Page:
Anaemia Prevalence and Its Predictors among Children Aged 6 to 59 Months in a Pastoralist and Agro Pastoralist Community of Somali Region, Eastern Ethiopia

  • Rashid Abdi Guled
  • Nik Mazlan Mamat


Introduction: Anaemia is one of the major public health importance in the world. Anaemia affected 273.2 million under five children in 2011 of which 62.2 % occur to Sub-Saharan Africa. Ethiopia is one of the seriously affected countries in this region. Hence, the aim of the study is to assess the anaemia prevalence, and predictors of preschool children in Somali Region, Eastern Ethiopia.
Materials and Method: This study was conducted in August, 2014 on 397 under five children and their caregivers in Somali Region. A face-to-face interview for caregivers was done using a structured questionnaire, a blood haemoglobin level of the children were measured using HemoCue 301. A multivariable analysis was used to isolate independent predictors for under-five anaemia.
Results and Discussion: The mean haemoglobin level of these children was 9.66 ± 1.75 g/dl, while the anaemia prevalence was 72%, out of which 20%, 46%, and 6% were mild, moderate, and severe, respectively. Children ≤ 24 months were nearly twice (AOR = 1.888, 95% CI = 1.092, 3.362) more likely to develop anaemia, Male children were more affected (AOR = 1.66, 95% CI = 1.001, 2.742). Unprotected drinking water were nearly five times (AOR = 4.88, 95% CI = 2.204, 10.820) more likely to develop anaemia, and under five children having sing of diseases for the last two weeks were more than three times (AOR=3.44, 95% CI = 1.869, 6,321) more likely to be anaemic.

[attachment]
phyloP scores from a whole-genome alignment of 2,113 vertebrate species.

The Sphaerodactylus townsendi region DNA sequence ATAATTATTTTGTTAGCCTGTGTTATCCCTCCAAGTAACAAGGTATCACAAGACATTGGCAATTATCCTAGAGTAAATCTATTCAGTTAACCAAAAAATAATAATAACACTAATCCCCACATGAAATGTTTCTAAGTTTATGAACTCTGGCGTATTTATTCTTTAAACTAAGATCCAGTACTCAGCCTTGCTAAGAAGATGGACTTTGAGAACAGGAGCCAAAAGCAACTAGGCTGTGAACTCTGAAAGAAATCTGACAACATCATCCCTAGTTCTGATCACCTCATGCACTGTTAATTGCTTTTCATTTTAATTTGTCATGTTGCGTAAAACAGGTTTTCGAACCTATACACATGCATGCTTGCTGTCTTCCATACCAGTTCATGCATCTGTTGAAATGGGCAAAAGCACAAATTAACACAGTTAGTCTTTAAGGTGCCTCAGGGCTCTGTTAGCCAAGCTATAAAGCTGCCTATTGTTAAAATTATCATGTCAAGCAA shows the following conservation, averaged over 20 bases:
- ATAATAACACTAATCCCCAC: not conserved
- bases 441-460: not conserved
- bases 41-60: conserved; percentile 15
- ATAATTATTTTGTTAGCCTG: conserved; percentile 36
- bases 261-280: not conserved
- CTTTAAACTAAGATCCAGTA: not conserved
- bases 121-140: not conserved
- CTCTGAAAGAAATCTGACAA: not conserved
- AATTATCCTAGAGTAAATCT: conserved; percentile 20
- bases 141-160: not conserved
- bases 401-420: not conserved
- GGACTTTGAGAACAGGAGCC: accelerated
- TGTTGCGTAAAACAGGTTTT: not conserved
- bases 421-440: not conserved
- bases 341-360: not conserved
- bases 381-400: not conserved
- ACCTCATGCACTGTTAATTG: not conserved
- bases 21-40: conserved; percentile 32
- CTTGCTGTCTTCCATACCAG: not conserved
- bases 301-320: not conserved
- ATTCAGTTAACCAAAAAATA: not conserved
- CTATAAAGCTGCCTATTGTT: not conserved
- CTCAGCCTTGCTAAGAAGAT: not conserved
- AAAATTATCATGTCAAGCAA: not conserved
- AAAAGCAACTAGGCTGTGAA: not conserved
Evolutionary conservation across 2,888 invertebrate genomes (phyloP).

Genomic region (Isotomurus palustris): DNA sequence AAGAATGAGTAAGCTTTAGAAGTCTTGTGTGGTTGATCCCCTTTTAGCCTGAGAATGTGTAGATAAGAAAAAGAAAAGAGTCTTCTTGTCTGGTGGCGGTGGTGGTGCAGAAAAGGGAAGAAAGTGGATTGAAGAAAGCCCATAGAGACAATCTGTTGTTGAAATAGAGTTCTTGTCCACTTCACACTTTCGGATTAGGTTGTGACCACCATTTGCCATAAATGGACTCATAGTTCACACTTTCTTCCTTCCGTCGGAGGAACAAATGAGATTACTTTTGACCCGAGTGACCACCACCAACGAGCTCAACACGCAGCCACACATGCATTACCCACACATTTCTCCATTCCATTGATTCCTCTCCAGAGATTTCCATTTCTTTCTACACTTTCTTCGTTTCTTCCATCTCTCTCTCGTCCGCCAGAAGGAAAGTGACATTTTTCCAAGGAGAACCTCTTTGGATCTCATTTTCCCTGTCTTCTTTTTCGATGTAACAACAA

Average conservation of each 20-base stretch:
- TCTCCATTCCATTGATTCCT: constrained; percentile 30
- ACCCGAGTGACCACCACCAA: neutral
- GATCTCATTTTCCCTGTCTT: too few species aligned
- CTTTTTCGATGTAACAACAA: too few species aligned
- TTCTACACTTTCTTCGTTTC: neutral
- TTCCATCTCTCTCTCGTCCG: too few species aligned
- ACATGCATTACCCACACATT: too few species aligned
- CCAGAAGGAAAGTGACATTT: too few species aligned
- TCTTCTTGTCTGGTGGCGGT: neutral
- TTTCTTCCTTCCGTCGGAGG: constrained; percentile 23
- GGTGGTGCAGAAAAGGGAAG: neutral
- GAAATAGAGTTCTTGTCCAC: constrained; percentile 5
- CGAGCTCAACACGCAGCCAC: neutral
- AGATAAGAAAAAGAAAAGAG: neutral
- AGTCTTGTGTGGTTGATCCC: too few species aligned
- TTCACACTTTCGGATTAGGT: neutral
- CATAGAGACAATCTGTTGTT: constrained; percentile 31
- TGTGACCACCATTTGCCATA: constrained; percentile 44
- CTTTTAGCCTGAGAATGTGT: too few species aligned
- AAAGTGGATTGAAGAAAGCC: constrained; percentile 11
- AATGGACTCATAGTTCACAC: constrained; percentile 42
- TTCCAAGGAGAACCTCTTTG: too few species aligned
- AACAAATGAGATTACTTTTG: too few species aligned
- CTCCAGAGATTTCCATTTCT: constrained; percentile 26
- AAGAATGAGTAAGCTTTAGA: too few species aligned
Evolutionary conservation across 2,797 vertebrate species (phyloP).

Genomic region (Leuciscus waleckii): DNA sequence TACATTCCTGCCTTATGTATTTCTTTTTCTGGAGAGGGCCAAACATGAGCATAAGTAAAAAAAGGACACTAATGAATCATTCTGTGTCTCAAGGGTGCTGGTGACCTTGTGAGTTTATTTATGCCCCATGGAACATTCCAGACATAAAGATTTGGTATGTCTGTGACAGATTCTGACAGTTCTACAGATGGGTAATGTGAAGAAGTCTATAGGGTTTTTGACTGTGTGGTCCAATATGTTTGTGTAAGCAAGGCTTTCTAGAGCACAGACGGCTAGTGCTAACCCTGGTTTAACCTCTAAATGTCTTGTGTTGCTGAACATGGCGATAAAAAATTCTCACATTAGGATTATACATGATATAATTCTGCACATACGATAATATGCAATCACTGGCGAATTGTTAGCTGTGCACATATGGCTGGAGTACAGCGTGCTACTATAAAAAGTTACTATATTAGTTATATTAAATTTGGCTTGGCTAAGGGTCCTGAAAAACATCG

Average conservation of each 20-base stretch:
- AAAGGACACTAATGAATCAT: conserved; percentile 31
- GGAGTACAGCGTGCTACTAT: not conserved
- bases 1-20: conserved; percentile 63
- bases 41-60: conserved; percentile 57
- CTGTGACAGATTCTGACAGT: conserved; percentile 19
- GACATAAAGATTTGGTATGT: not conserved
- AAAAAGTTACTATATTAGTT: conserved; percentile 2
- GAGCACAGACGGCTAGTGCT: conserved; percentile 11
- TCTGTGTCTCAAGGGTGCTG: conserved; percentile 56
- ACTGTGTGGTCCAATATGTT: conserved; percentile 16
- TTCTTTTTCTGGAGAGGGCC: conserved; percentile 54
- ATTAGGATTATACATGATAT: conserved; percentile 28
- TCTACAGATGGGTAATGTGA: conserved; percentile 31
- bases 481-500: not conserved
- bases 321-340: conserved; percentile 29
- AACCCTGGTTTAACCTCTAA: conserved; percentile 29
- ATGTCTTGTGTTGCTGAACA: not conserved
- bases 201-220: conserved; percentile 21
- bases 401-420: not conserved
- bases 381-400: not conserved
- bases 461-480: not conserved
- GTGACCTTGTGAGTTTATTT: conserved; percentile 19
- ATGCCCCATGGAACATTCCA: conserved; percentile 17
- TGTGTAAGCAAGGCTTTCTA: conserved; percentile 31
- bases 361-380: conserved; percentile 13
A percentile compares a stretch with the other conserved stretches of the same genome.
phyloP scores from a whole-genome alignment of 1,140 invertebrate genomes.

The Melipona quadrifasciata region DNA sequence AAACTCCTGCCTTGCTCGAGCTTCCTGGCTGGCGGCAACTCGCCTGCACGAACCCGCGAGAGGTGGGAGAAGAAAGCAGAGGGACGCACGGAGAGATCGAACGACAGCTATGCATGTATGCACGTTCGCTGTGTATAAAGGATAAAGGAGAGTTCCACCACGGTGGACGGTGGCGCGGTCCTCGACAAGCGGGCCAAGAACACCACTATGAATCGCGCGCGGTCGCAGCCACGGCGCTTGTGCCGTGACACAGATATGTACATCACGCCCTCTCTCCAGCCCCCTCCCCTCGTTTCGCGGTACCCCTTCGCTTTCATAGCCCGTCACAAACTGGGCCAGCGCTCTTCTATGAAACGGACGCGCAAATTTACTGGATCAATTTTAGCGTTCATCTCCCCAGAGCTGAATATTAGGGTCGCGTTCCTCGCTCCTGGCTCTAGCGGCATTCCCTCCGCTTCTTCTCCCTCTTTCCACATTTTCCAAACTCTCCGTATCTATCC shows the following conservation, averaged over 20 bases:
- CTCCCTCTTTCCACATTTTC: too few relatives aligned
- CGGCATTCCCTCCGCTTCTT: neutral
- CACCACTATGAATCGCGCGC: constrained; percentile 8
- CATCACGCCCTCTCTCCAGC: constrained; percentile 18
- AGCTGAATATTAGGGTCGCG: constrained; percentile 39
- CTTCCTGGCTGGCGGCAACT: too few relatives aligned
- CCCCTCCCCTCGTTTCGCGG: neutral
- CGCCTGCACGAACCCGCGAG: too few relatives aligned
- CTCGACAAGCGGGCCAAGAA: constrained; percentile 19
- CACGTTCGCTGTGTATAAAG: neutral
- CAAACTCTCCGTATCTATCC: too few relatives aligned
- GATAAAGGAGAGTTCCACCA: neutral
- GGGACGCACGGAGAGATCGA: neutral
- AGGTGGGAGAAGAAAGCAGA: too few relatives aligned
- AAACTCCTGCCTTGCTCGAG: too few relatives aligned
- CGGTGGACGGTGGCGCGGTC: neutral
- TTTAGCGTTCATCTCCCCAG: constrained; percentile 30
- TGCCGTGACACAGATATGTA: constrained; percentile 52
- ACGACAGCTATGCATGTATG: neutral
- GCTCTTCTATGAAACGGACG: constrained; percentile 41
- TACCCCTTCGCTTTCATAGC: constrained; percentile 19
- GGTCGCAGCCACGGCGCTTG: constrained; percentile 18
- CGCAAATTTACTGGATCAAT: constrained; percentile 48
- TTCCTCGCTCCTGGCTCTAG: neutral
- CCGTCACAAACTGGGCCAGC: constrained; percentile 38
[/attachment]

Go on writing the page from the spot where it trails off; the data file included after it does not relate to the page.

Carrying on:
Conclusion: The mean haemoglobin level of the study population was below the cut-off for anaemia (11g/dl), and the anaemia prevalence was very high, and approximately fifty percent of them are moderately anaemic. Behaviour change communication with early starting breastfeeding, de-worming, drinking clean, and boiled water, proper using of insecticide treated nets (TINs), environmental managements and other services are highly required